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Klin Monbl Augenheilkd. 2010 Dec;227(12):946-52. doi: 10.1055/s-0029-1245928. Epub 2010 Dec 14.

[Concept of a pressure-controlled microstent for glaucoma therapy].

[Article in German]

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Institut für Biomedizinische Technik, Universität Rostock, Rostock.


A pressure-controlled microstent could permanently normalise the intraocular pressure (IOP) for open-angle glaucoma therapy by drainage into the suprachoroidal space. The complex requirements demand new technical solutions as well as an improved understanding of specific cell biological processes at the implant's surface to develop effective local drug delivery (LDD) concepts and surface modifications. Fluid mechanical requirements were derived from physiological data and the analysis of commercial glaucoma implants. The technological basics for the production of suitable structures are refined ultra-short pulse laser technology and 2-photon polymerisation (2PP). All known glaucoma implants induce unwanted cell proliferation resulting in a loss of function. It is assumed that the activity of fibroblasts is low in the suprachoroidal space. However, it was seen that LDD concepts are required to control cell proliferation. Fibroblasts from sclera and choroidea were isolated und cultured as the most relevant cell types for in vitro investigation. Potential materials and drugs were investigated by cell viability tests for biocompatibility or suppression of cell viability. The fluid mechanical analysis leads to smallest stent lumina (ID = 50 µm) at anatomically suitable implant lengths (7 - 10 mm). Only pressure control can manage the individual conditions with changing IOP. Finite element analysis of valves showed the need for highly flexible structures. This can be achieved by combining basic structures with micromechanically active valves added by 2PP. The potential materials show perfect in vitro and in vivo biocompatibility. Ormocers which are best suited for 2PP are also highly biocompatible. The selected drugs paclitaxel and triamcinolon acetonide open a wide therapeutic window to impair fibroblast growth. The surgical procedure was established by implantation of prototypes in rabbit eyes, connecting the anterior chamber with the suprachoroidal space. Highly flexible implants are required for correct placement within the eye. The new concept of the microstent combines biomechanical approaches, technologies for microfabrication and current LDD concepts and opens new perspectives for glaucoma therapy.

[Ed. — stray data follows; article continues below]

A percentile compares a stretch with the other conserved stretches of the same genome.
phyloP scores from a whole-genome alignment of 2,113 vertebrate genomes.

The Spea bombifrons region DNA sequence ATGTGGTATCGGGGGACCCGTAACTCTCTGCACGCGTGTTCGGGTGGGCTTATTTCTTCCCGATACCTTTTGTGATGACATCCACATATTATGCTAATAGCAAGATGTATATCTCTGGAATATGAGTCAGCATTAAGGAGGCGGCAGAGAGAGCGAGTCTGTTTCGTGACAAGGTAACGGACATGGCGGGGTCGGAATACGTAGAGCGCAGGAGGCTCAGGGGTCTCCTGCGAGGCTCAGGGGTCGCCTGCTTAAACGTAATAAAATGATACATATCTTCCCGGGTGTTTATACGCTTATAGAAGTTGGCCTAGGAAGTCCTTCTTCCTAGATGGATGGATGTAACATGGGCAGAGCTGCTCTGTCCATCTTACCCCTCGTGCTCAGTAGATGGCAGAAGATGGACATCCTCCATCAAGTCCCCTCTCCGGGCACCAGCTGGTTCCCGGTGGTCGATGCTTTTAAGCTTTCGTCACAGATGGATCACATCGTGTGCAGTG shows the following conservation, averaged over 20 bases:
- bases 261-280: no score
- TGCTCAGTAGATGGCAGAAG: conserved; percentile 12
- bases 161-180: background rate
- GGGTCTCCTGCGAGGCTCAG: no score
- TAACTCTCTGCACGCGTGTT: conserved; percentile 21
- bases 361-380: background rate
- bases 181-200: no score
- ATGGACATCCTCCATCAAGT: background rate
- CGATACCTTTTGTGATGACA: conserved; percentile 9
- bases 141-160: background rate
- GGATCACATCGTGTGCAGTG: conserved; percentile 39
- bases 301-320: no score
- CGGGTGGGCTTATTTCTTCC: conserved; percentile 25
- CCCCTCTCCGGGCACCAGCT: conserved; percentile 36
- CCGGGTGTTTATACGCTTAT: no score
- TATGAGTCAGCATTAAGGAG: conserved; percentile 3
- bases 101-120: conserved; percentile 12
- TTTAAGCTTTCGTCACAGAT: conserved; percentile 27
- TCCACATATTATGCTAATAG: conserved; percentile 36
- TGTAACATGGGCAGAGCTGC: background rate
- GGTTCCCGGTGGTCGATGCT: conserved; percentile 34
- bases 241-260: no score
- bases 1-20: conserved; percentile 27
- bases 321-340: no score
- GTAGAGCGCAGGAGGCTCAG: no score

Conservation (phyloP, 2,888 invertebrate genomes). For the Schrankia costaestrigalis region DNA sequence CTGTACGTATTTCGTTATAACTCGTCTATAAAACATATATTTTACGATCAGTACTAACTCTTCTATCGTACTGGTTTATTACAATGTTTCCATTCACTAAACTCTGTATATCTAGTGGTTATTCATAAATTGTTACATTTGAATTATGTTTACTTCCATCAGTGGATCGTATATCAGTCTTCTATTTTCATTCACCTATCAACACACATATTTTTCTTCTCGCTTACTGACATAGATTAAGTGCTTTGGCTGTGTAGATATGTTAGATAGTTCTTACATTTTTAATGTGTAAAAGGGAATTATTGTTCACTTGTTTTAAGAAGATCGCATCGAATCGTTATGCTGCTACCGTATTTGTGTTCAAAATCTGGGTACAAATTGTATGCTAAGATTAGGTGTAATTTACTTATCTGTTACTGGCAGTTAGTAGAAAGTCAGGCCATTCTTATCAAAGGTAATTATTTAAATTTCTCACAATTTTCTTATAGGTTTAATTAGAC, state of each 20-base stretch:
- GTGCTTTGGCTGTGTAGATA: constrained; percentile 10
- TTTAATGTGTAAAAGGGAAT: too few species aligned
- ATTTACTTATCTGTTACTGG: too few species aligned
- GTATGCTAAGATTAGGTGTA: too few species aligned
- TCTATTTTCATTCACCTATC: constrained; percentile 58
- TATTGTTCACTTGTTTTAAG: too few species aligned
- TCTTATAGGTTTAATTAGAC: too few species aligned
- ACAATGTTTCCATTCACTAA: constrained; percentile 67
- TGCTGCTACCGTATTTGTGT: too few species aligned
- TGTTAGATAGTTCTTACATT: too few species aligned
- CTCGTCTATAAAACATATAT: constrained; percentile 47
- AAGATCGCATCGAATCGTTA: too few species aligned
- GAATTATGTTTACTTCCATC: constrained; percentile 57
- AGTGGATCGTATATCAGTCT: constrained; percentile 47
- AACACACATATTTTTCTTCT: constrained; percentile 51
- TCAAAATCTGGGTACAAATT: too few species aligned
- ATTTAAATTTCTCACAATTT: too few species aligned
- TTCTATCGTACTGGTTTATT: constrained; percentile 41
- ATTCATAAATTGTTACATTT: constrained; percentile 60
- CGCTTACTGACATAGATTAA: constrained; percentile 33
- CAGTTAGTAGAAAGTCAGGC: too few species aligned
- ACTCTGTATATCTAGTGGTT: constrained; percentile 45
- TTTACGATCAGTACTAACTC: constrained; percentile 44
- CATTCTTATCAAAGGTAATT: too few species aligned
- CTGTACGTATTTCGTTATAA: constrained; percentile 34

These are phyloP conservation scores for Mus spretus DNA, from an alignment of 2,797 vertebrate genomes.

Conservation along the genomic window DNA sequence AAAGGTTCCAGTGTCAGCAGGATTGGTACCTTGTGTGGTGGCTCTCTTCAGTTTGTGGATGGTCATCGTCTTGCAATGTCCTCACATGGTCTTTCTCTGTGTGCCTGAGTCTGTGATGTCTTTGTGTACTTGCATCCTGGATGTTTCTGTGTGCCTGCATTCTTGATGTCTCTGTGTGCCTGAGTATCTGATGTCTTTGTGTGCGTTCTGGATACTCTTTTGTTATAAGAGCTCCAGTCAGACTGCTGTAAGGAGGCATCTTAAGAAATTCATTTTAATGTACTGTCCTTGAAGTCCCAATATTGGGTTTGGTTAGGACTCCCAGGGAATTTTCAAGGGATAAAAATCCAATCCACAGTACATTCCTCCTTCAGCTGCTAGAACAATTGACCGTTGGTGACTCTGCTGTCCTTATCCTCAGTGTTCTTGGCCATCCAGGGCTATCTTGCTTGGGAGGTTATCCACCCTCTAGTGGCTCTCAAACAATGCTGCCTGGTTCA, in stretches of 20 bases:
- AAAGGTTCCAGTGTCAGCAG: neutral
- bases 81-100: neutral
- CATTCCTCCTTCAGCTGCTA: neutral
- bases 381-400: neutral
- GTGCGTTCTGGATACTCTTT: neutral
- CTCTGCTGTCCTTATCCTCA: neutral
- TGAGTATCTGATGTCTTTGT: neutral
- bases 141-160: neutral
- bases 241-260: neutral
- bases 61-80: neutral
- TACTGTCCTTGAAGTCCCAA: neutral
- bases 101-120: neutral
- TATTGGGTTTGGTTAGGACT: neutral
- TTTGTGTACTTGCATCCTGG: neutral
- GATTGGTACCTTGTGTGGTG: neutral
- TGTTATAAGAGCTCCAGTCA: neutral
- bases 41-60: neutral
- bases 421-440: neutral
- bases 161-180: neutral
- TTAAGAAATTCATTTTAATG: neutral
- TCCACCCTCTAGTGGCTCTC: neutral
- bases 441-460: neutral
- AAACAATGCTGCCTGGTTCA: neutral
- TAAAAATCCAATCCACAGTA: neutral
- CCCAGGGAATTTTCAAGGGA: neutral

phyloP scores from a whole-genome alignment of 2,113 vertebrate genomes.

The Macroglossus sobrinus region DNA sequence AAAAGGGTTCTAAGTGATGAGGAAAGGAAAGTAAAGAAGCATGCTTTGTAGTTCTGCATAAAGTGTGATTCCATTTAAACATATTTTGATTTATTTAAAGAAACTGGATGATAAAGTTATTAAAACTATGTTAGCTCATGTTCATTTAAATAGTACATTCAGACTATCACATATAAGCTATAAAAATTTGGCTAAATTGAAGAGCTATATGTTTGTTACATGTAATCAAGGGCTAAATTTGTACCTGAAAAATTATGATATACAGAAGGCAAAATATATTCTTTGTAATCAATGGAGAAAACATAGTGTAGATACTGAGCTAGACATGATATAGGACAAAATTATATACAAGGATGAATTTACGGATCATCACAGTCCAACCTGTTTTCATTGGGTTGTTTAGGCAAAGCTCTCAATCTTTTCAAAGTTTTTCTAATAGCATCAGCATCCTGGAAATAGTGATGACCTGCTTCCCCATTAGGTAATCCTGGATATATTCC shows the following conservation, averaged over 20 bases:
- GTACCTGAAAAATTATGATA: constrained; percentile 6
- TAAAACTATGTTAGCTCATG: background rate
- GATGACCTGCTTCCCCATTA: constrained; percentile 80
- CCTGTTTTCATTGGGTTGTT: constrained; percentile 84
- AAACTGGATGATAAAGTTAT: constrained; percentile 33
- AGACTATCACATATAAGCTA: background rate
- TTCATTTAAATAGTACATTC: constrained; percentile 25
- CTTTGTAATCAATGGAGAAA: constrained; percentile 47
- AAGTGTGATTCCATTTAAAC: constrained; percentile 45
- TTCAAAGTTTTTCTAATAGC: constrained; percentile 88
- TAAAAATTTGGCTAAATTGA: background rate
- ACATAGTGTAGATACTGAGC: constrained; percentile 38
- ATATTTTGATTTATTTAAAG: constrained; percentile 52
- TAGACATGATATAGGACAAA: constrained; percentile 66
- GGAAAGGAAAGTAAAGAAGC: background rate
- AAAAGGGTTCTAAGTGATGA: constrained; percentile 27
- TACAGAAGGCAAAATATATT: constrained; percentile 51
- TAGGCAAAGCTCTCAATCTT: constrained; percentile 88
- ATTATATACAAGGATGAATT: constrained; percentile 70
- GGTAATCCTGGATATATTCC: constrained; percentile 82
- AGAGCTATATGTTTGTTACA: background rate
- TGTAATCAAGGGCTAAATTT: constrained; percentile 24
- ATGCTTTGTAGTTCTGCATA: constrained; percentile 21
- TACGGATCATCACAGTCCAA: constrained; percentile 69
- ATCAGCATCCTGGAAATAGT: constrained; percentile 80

[Indexed for MEDLINE]

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